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Journalist killed in suspicious car accident

(GDF/IFEX) - Bella Ksalova, 26, a correspondent for the Caucasian Knot news agency, was run over by a car near her house in Cherkessk at about 9:00 p.m. on July 25, 2010. According to the Karachai-Cherkess police, the journalist was crossing the street "in the wrong place". Preliminary investigation shows the driver of the car that hit her, Arsen Abaikhanov, was sober and stayed at the scene of the accident. He was driving a service Volga belonging to RosPrirodNadzor [a federal agency which oversees the use of natural resources].

Ksalova was driven to the local clinic where she soon died of the injuries she sustained.

Sources say the journalist had a sharply critical pen and her writing often upset local authorities. The journalist and her relatives had been living under pressure for a long time, and Ksalova's father was once attacked and beaten. She wrote about problems related to freedom of expression in Karachai-Cherkessia, provided coverage of extraordinary congresses, where the republic's leadership was severely criticized, and had prepared a series of video reports describing various aspects of ordinary people's lives. The series included footage from a rally in memory of physician Alamat Kecherukov that turned into a protest against President Ebzeyev, stories about Cherkess ethnicity, warnings about the proximity of the TB hospital in Cherkessk to social infrastructure facilities and about problems facing the residents of city hostels. Ksalova's latest Caucasian Knot stories described constructive trends in the republic and measures to restore ethnic culture and traditions, such as revitalizing the Abazin language.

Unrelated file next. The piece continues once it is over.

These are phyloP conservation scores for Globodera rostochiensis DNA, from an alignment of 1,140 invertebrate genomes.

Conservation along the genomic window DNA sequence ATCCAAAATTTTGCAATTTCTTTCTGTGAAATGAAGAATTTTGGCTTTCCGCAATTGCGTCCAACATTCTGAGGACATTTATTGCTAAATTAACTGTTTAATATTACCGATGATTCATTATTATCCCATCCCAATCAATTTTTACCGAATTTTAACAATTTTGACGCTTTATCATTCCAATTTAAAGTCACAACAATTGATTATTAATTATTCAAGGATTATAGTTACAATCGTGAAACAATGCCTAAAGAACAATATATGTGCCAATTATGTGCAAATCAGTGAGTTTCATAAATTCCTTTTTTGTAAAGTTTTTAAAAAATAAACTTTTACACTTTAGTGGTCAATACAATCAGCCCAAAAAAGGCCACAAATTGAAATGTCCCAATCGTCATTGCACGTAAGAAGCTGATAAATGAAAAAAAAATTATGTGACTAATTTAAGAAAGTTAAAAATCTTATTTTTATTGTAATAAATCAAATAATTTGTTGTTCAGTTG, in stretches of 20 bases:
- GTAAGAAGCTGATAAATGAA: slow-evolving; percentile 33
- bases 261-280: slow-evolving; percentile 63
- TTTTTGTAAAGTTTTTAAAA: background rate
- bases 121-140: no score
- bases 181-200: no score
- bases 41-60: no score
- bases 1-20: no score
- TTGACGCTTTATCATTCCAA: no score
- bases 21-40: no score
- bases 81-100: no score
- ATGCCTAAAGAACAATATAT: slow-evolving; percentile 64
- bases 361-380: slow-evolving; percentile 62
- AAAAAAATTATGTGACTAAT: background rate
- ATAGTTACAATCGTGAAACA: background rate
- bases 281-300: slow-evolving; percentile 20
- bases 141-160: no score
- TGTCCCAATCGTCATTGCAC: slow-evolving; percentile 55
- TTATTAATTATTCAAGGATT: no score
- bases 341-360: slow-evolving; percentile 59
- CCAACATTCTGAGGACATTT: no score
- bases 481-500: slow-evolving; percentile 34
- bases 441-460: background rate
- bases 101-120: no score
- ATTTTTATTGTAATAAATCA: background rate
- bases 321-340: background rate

Shortly before her death, Bella Ksalova returned from a seminar in Moscow. She had repeatedly told her colleagues at Caucasian Knot she was under surveillance. One taxi driver had openly told her that secret agents had been watching her house from a car parked nearby. According to Ksalova, there were quite a few people in the republic who would have liked to see an end to her publications.

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